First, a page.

A lot has been made of Melania Trump's body language on her husband's on-going overseas trip. Twice she has appeared to swat away the president's attempts to hold her hand in what were either efforts at culturally appropriate decorum or blatant rejections of his advances. No matter her intent, the video clips sent the Internet into a tizzy.
But beyond those viral moments, the first lady has, at times, looked unenthusiastic if not downright displeased as the first couple has been paraded through diplomatic protocol and photo-ops in Saudi Arabia, Israel, and Rome. Her look is a stark departure from first ladies of the past, who, generally, have displayed permanent smiles while accompanying their husbands at public events.
No matter what you think of Melania Trump or her husband's politics, there is a subtle strength in her stone-faced expression during these command performances. As the Washington Post's Robin Givhan puts it:
For a woman who was once a model, who ostensibly is practiced in the art of nonverbal communication, the willingness to forgo a grin seems less like an accident and more like the tiniest declaration of personal control and rebellion. She is here for you, but she is not going to perform for you.
In a way, Melania Trump's countenance embodies the burden of being first lady—a ceremonial role, based largely on appearances, that is hoisted on a woman only because of her relationship to a powerful man. In calling for the office of first lady to be abolished in November, Politico's Jack Shafer argued that by giving the president's wife a federal budget and nonstop press coverage, "we endorse a pernicious kind of neo-nepotism that says, pay special attention to the person not because she’s earned it or is inherently worthy of our notice but because of who she’s related to by marriage."
Loose lips sink relationships?
U.K. Home Secretary Amber Rudd expressed exasperation with U.S. officials yesterday for leaking details about Monday’s terrorist attack in Manchester to U.S. media before British security forces were ready for the information to go public. "I have been very clear with our friends that that should not happen again," she said. As Bloomberg notes: "It is rare for the U.K. government to publicly criticize the U.S. and in such blunt terms." PM Theresa May is expected to raise concerns over the leaks with President Trump at a meeting of NATO leaders today.
Speaking from experience
Paris Mayor Anne Hidalgo was among the first world leaders to respond to the Manchester terrorist attack, which recalled the carnage at the Bataclan concert hall on the November 2015 night when gunmen killed 130 people across Paris. "Parisians, who have suffered attacks, know the horrors into which the people of Manchester are plunged and know how it helps to have messages of affection and support to enable them to raise their heads, to stand strong and to carry on," Hildago said.
Changing the channel
A new television station called Zan TV—or "Women's TV"—launched this week in Kabul. The first-of-its-kind channel aims to give Afghan women a platform to express the ideas and news that matter to them. All of its broadcasters and producers are women.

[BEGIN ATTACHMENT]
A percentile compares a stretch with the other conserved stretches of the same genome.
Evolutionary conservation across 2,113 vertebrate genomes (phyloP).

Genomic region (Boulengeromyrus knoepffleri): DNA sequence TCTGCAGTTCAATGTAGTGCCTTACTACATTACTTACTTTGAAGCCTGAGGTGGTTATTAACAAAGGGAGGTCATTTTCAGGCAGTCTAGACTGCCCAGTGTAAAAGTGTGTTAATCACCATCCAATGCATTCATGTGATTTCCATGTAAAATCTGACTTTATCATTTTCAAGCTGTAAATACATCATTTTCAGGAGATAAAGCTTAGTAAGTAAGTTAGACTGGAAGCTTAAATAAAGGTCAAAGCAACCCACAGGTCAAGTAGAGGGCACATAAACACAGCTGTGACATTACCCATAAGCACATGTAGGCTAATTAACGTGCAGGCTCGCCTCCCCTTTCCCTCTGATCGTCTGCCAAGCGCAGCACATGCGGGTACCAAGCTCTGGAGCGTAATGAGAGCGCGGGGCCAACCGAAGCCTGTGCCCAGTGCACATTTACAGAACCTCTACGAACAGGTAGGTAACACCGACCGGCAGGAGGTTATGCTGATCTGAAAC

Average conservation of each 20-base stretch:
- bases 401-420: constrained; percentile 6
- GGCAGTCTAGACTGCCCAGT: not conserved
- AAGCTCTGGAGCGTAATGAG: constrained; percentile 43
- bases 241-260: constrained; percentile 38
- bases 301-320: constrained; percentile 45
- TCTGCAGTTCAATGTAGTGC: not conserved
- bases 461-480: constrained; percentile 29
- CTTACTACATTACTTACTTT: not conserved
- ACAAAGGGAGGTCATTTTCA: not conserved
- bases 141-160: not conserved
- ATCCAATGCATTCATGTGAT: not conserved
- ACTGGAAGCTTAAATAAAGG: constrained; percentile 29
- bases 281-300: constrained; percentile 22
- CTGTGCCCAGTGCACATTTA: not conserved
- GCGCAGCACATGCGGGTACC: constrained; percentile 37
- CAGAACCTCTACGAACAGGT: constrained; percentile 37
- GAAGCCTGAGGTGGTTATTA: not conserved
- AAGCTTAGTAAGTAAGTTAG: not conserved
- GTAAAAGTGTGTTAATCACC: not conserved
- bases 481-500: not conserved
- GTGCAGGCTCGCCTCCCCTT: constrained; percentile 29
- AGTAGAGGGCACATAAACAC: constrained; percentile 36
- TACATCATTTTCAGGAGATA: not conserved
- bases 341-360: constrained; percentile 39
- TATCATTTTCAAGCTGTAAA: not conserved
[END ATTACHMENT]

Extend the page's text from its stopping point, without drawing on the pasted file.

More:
Serving up expertise
Tennis superstar Serena Williams is joining the board of online survey giant SurveyMonkey to put to use her experiences as a player and entrepreneur. "I want to spread this knowledge," she told Fortune's Leena Rao. Her appointment to the board resulted from Williams' relationship with Facebook COO and SurveyMonkey board member Sheryl Sandberg and her late husband, Dave Goldberg, the company's former CEO.
Elle has a deep-dive on the long-running push to get a women's history museum added to Washington, D.C.'s National Mall and how those efforts may fare under Trump. Rep. Carolyn Maloney (D–N.Y.) has backed the idea for decades. "We have museums for spies, for stamps, for textiles, for the American Indian, now for African Americans; there's a plan for a museum for Latinos," she says. "Why are women always an afterthought?"
Isn't that rich
According to new data, the median pay for a female CEO was $13.1 million last year, while male CEOs earned $11.4 million. Both numbers represent an increase of 9% over the year before. The highest-paid female CEO of 2016 was IBM's Ginni Rometty, who earned $32.3 million. While it's true that women at the top are making—on average—more than their male counterparts, their sample size is much smaller. Of the 346 executives considered in the data, just 21 were female.
Armed with information
A Bangladesh-based tech company has a product it thinks will reduce pregnancy and childbirth-related deaths: a smart bangle. The bracelet reads aloud 80 prerecorded messages, like when and what to eat, over the course of a pregnancy. The product will first be sold in Bangladesh, where there are 176 maternal deaths per 100,000 children, due in part to inadequate or inaccessible health care services.
Research published in the new book Bound Feet, Young Hands suggests that the binding of Chinese women's feet has been largely misunderstood. Girls who had their feet bound didn't lead a life of idle beauty but rather served a crucial economic purpose. The practice had a clear economic rationale: It ensured that young girls sat still and helped make goods like yarn, cloth, mats, shoes and fishing nets that families depended upon for income—even if the girls themselves were told it would make them more marriageable.
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—Julie Foudy, a former player on the U.S. national soccer team, who has a new book called 'Choose to Matter'